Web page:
Here are the greatest bottles to bust open when you fire up the grill, ranging from juicy, smokey reds to oaky whites.
Stellenbosch, South Africa, Kanonkop Kadette Pinotage 2019 (Waitrose, £12.99; majestic.co.uk) According to the aromas drifting down my neighbourhood during the past several hot weeks, many people have been using their grills more than their cookers this summer. It’s a choice I support: it’s far more comfortable to cook outside than to suffer through the patience- and temper-testing heat inside a kitchen in 40C, or even 30C, heat. Even when it becomes routine, there’s something spectacular about cooking on a burning grill – a cause, if one were needed, to crack open a bottle of something fancier than normal. While I don’t agree in the marketing notion of the ‘barbie bottle’ – a wine specially suited to a Barbie doll –
Elqui, Chile 2017 Via Mayu Titon Vineyard Syrah Gran Reserva (£13.99, Majestic) Succulent reds with a hint of spice, herb, or smoke, and enough body, depth, and drive without being overly chewily tannic or dry: these are the ingredients that appear to go best with simply seasoned grilled red meat. The historic southern French types grenache and syrah are among the finest at offering this mix, whether on its own, as a pair, or as part of a blend with other kinds like as mourvèdre or carignan. Château La Négly La Clape 2020 (£12.99, Co-op), a beautiful blackberry-juicy syrah-grenache-mourvèdre from the Languedoc laced with dark salty olive and rosemary, and the good-value southern Rhône Valley mix Aldi Specially Selected Cairanne (£12.99, Co-op).with its berry and plum tumbling seasoned with black pepper. Meanwhile, Via Mayu’s syrah from northern Chile’s high-altitude Elqui Valley adds a note of aniseed and liquorice to the black fruit in a South American asado-ready alternative.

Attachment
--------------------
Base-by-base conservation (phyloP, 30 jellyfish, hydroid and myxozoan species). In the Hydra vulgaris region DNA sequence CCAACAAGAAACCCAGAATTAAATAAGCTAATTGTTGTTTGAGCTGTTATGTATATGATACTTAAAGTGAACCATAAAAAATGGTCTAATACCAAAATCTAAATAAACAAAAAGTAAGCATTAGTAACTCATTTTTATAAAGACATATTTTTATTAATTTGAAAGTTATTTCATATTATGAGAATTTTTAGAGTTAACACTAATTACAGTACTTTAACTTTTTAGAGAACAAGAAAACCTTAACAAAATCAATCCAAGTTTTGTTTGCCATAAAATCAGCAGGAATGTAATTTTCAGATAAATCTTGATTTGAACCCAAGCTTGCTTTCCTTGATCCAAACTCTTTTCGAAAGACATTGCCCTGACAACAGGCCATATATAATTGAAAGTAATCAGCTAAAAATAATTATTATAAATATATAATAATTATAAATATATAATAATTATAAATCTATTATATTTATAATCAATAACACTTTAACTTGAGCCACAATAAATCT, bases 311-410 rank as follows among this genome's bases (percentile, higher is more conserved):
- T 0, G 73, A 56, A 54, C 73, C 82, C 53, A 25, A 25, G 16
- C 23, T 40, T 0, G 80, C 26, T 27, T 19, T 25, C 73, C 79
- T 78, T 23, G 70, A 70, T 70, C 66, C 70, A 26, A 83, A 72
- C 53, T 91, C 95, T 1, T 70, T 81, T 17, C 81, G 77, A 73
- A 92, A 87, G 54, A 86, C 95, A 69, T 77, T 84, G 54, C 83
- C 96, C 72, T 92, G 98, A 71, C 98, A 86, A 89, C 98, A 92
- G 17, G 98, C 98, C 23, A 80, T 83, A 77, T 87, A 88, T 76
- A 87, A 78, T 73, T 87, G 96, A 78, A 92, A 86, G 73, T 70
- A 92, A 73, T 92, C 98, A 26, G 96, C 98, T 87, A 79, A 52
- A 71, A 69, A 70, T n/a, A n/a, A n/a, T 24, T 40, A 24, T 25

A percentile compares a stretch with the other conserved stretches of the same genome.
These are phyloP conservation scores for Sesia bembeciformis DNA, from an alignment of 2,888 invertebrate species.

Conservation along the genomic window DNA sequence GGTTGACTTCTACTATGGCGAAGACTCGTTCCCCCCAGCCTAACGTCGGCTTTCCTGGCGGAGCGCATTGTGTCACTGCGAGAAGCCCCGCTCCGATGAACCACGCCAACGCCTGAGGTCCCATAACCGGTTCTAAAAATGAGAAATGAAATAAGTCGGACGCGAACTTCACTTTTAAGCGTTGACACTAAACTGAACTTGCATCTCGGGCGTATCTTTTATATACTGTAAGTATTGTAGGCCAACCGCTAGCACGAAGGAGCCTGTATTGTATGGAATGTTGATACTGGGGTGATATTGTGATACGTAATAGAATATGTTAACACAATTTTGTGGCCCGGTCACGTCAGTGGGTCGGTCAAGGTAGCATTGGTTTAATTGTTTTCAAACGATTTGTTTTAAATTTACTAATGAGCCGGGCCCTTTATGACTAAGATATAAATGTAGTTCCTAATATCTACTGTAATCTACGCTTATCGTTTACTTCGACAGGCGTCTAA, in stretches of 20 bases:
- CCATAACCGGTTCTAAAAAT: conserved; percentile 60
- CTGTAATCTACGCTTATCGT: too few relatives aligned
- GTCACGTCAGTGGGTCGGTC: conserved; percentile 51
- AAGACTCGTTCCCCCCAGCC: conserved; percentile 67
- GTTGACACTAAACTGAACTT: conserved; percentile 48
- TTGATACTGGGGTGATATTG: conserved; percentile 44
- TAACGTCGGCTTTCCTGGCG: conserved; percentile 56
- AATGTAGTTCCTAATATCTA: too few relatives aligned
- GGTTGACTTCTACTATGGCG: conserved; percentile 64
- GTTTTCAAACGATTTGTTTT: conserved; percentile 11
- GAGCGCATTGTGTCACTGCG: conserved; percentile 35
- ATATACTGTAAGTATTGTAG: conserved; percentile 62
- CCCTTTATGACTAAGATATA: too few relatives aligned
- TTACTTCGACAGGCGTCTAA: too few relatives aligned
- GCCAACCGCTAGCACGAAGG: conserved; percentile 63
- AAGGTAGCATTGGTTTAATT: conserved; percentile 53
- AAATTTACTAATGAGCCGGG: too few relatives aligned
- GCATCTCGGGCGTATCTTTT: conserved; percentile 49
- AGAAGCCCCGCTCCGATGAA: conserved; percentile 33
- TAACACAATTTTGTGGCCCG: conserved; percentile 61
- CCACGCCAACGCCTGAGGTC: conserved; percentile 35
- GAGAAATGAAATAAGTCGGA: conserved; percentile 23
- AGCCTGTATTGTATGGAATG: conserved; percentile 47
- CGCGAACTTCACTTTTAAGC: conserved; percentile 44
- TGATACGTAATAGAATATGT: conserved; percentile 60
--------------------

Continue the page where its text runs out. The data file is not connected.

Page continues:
Douro, Portugal 2020 Quinta da Pedra Alta Pedra a Pedra Clarete (£11.50, The Wine Society) Many, if not most, barbecues this summer will not include any red meat at all, while other wine selections will be influenced as much by marinades as by cooking method. My favourite quick post-work BBQ approach of rapidly marinating a piece of white meat, prawns, or a few slabs of halloumi with lime juice and sweet chilli sauce pairs well with citrus-driven dry whites, such the livewire limey, zesty Western Australian, Tesco Finest Tingleup Riesling 2021 (£9). Aubergines that have been split, scored, and slathered with miso and soy sauce are full of smoke, umami, and smooth flesh. This pairs well with oaky whites such as Cune Barrel-Fermented Rioja Blanco 2020 (Waitrose, Co-op, Sainsbury’s, Majestic, from £9.99). But it also goes well with lighter reds served chilled, such the unexpectedly crisp, airy, raspberry-scented Clarete from Quinta da Pedra Alta in Portugal’s Douro Valley.